How to Install Steam on Debian 11 Bullseye

Steam is a video game cross-platform that Valve created. It was launched as a standalone software client in September 2003 as a way for Valve to provide automatic updates for their games and expanded to include games from third-party publishers and now boasts a library filled with thousands if not tens of thousands of games across all gaming consoles.

In the following tutorial, you will learn how to install Steam Launcher on your Debian 11 Bullseye desktop using the command line terminal and APT package manager utilizing importing the official steam repository, which you can then install the stable branch, or for users that want to see the next version release of Steam’s launcher, you can install the beta branch.

Update Debian

Before you begin, run a quick system update to ensure all packages are up-to-date to avoid any conflicts during the installation of Steam.

sudo apt update && sudo apt upgrade

Install Required Packages

The following packages must be installed to assist in installing the software.

sudo apt install software-properties-common apt-transport-https wget -y

If you are unsure, run the command; it will not harm you.

These are the most common software packages found on nearly all Linux distributions.

Enable 32-bit Support

Use the following command for users who wish to have 32-bit and 64-bit support to play the many games of Steams library that require this.

sudo dpkg --add-architecture i386

Most users should enable this for lower-end systems that can only play lower-end games that come in 32bit format more often than not, and high-powered systems will not notice any impact having the packages installed.

Install Steam – Steam Repository Method

The best method of installing Steam, which utilizes the APT package manager, is to import the official steam repository. This method is perhaps the best solution; however, it is just a little bit longer to set up, but the benefits of grabbing the packages directly from Steam mean you will always be up-to-date.

First, import the GPG key required to verify the authenticity of the Steam package installer.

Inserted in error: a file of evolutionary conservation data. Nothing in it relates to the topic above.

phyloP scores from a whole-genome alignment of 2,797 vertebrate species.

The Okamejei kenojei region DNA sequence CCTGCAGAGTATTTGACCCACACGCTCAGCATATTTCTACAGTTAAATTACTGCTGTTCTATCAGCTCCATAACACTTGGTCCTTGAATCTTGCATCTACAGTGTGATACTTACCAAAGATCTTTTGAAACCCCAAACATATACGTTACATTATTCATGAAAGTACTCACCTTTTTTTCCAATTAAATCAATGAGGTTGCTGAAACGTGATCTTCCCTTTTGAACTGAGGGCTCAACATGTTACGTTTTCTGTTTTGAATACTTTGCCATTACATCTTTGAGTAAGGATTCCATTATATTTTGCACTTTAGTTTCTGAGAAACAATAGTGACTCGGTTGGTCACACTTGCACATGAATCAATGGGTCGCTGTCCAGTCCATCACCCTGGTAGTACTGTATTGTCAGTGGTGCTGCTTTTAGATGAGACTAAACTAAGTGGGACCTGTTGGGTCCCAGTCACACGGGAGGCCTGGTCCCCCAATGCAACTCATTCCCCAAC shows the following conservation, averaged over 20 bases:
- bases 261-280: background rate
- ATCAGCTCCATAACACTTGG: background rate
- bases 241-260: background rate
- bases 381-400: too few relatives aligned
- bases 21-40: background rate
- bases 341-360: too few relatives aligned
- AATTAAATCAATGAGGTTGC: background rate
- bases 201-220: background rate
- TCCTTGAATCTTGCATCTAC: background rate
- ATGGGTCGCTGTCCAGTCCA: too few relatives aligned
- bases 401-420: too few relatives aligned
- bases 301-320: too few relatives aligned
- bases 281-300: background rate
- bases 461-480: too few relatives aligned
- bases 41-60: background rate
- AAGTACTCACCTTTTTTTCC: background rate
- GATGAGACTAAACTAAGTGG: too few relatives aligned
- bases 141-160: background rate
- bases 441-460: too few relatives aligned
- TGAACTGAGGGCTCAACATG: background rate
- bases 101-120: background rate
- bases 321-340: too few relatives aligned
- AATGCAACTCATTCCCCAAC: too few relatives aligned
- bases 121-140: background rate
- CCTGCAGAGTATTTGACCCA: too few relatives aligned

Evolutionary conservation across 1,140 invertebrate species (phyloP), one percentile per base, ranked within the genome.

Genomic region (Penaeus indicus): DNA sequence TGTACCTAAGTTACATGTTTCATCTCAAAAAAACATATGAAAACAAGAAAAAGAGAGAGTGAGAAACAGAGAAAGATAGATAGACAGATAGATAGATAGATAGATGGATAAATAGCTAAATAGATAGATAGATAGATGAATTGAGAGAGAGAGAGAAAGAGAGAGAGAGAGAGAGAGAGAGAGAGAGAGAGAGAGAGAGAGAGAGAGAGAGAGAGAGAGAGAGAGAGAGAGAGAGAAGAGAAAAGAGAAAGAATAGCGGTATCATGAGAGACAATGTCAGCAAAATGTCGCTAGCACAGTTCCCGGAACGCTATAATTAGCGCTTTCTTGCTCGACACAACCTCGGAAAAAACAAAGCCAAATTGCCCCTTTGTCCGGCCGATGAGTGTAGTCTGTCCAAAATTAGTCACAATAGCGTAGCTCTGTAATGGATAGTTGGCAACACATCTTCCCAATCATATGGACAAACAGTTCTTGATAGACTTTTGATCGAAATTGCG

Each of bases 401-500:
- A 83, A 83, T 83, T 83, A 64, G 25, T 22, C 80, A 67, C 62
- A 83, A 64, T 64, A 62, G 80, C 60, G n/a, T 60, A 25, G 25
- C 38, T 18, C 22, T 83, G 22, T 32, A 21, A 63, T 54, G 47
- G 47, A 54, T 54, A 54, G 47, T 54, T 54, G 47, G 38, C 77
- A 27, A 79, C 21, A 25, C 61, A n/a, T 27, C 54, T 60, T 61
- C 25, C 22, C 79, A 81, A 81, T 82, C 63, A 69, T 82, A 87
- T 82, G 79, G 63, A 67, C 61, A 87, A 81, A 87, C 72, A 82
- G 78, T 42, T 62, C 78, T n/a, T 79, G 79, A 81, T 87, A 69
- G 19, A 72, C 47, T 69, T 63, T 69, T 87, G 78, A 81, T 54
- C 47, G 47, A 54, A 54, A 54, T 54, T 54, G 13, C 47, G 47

wget -O- | sudo gpg --dearmor | sudo tee /usr/share/keyrings/steam.gpg

When installing Steam from their official repository, you get the option of installing the stable branch that most users should use first and foremost, or for users who want to have the beta releases and live on the edge.


Import Steam Launcher Stable (Recommended)

echo deb [arch=amd64 signed-by=/usr/share/keyrings/steam.gpg] stable steam | sudo tee /etc/apt/sources.list.d/steam.list

Import Steam Launcher Beta

echo deb [arch=amd64 signed-by=/usr/share/keyrings/steam.gpg] beta steam | sudo tee /etc/apt/sources.list.d/steam.list

Now, run an APT update to reflect the new packages that have been imported.

sudo apt update

Now install the Steam Launcher as follows.

sudo apt-get install \
  libgl1-mesa-dri:amd64 \
  libgl1-mesa-dri:i386 \
  libgl1-mesa-glx:amd64 \
  libgl1-mesa-glx:i386 \

During the installation, you may be prompted to replace your sources.list with that from the original package maintainer.


How to Install Steam on Debian 11 Bullseye

Type N as you want to keep the original source you imported and press the ENTER KEY to proceed. If you press yes, then you will encounter issues with APT key depreciation notices, and you will need to remove the source and re-import it as the previous step.